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A Brief History of Statement


The history of Statement --- California State University, Los Angeles’s student-run journal of literature and art --- predates Cal State LA’s arrival on the current campus in 1958. Now entering its 71st year of publication, Statement is one of the oldest run university literary magazines in the nation. 

At the time the first issue of Statement was published in Spring 1950, Cal State LA was located on the campus that is now Los Angeles City College on Vermont Boulevard, just north of Melrose. During the first several years, they published two editions a year, one in Spring and one in Fall. The Burbank-raised Edmund Wilcox got involved in the Fall of 1950 and he was one of the first editors of the student-run journal. 

Wilcox worked closely with Louis Hill and they looked at publications like the Paris Review for ideas and publishing insight. They also had two distinguished poet professors who participated in early issues with them, Henri Coulette and Thomas McGrath. 

In the Fall of 1950, Hill and Wilcox asked the student body council for funding to publish the journal and they were turned down. This did not initially stop them and for the first few issues, Wilcox and Hill paid for the printing themselves. They both worked jobs and each received $65 a month from the G.I. Bill and they believed enough in the journal to use their own money towards the publishing. 

Nonetheless, by the time the 4th issue was approaching, Wilcox and Hill were tired of paying for it themselves and they were about to stop publishing Statement, when an article came out in the school’s newspaper, the College Times about the college funding the football team. 

“If the college hadn't decided to sponsor and fund a football team,” Wilcox recalls, Statement wouldn't have survived, because Louis Hill and I had agreed to stop supporting it.” When the two men saw that article about the team being funded, they went to work. 

They felt it was contradictory for the school to support sports, but not a literary journal and this led Louis Hill to write an article of his own. “Louis Hill's article in the College Times making a case about what kind of college would reject funding a Literary Magazine; yet, spend a fortune to start a football program, worked,” Wilcox states. Hill wrote the article, but signed Wilcox’s name to it as the author, “realizing (that) I would go before the Student Body Council to seek permanent funding,” Wilcox notes.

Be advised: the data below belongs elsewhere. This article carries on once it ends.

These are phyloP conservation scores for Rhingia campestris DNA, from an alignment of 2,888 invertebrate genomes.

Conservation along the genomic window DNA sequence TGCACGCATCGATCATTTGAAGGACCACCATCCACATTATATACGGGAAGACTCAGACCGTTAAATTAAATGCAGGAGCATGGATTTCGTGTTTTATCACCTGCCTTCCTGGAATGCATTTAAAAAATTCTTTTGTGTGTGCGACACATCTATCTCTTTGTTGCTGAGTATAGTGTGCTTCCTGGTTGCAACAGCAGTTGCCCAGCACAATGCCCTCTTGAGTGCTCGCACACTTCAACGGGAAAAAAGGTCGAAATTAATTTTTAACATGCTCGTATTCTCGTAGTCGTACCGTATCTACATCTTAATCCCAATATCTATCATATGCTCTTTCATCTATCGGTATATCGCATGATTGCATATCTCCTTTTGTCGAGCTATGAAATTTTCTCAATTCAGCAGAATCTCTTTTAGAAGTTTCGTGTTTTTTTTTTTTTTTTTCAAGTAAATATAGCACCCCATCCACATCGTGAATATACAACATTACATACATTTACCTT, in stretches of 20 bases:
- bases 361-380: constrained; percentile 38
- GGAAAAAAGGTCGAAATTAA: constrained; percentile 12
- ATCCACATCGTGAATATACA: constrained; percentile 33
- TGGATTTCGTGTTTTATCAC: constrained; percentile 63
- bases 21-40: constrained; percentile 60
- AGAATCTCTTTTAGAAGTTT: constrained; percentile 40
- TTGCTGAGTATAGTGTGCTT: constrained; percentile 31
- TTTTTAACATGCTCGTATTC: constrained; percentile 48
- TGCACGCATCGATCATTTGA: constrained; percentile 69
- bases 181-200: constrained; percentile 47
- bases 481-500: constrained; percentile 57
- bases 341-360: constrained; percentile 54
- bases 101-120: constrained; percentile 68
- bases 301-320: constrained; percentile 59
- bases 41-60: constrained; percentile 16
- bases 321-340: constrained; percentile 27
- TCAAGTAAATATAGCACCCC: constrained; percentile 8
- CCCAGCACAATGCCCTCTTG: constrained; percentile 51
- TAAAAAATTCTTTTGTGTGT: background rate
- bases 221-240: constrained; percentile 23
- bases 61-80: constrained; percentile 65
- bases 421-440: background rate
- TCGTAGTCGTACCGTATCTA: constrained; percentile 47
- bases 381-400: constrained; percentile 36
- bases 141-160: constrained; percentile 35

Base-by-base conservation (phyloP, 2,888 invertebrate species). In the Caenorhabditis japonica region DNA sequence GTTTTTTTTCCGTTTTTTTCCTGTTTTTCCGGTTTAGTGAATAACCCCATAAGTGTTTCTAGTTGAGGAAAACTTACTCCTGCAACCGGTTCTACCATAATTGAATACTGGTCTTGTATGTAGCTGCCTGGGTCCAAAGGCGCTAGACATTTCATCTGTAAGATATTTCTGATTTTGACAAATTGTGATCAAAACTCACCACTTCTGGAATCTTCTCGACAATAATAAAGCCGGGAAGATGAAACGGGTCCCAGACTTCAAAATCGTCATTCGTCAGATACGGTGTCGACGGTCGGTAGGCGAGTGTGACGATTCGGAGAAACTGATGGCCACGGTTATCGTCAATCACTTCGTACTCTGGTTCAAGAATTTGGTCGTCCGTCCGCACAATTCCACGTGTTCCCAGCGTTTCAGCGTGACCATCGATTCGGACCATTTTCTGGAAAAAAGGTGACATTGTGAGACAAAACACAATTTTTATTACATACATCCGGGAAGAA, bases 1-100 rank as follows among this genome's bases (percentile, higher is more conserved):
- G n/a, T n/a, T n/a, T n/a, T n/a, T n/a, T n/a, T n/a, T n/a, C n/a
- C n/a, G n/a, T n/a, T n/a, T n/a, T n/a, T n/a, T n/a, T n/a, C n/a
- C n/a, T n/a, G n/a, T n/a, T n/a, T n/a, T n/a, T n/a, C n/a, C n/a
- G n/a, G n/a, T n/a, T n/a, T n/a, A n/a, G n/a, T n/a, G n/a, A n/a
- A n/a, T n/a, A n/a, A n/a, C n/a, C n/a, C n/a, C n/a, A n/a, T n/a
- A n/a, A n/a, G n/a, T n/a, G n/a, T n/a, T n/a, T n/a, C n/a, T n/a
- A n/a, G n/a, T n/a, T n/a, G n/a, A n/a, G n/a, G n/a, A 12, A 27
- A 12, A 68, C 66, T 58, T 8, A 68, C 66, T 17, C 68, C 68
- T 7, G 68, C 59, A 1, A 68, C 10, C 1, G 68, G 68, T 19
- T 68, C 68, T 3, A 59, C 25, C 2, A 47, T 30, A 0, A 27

Sure enough when Wilcox went before the Student Body Council to seek permanent funding after the article, they got the answer they were looking for all along. It made sense that if the school was going to fund a sports team, they better fund a literary magazine that promotes student writing.

And so the article not only worked, Statement continues to publish, now entering its 71st year. Major national and international writers and artists appear in its pages side by side with gifted students, many of whom have gone on to become highly respected figures themselves. 

Statement’s pages have been graced by former US Poet Laureate Rita Dove and Los Angeles Poet Laureates Eloise Klein Healy and Luis Rodriguez, along with countless others including Wanda Coleman, Charles Bukowski, Ai, Carolyn See, Sesshu Foster, Michael C. Ford and Jervey Tervalon. 

Students gain valuable professional and educational experience by assuming responsibility for all aspects of producing this magazine, and learning many new skills. Statement has been distinguished with national recognition. In 2008, the magazine received the National Program Director’s Prize in Content from AWP (Association of Writers and Writing Programs), competing against the literary magazines of 400 universities. Statement advisors like Dr. Lauri Scheyer have been nurturing greatness year after year after year. 

The legacy continues with the first ever digital version. Statement has been amplifying student voices and connecting generations of writers from the beginning. Long may it live!

--Mike Sonksen, Statement Alum, Professor, Woodbury College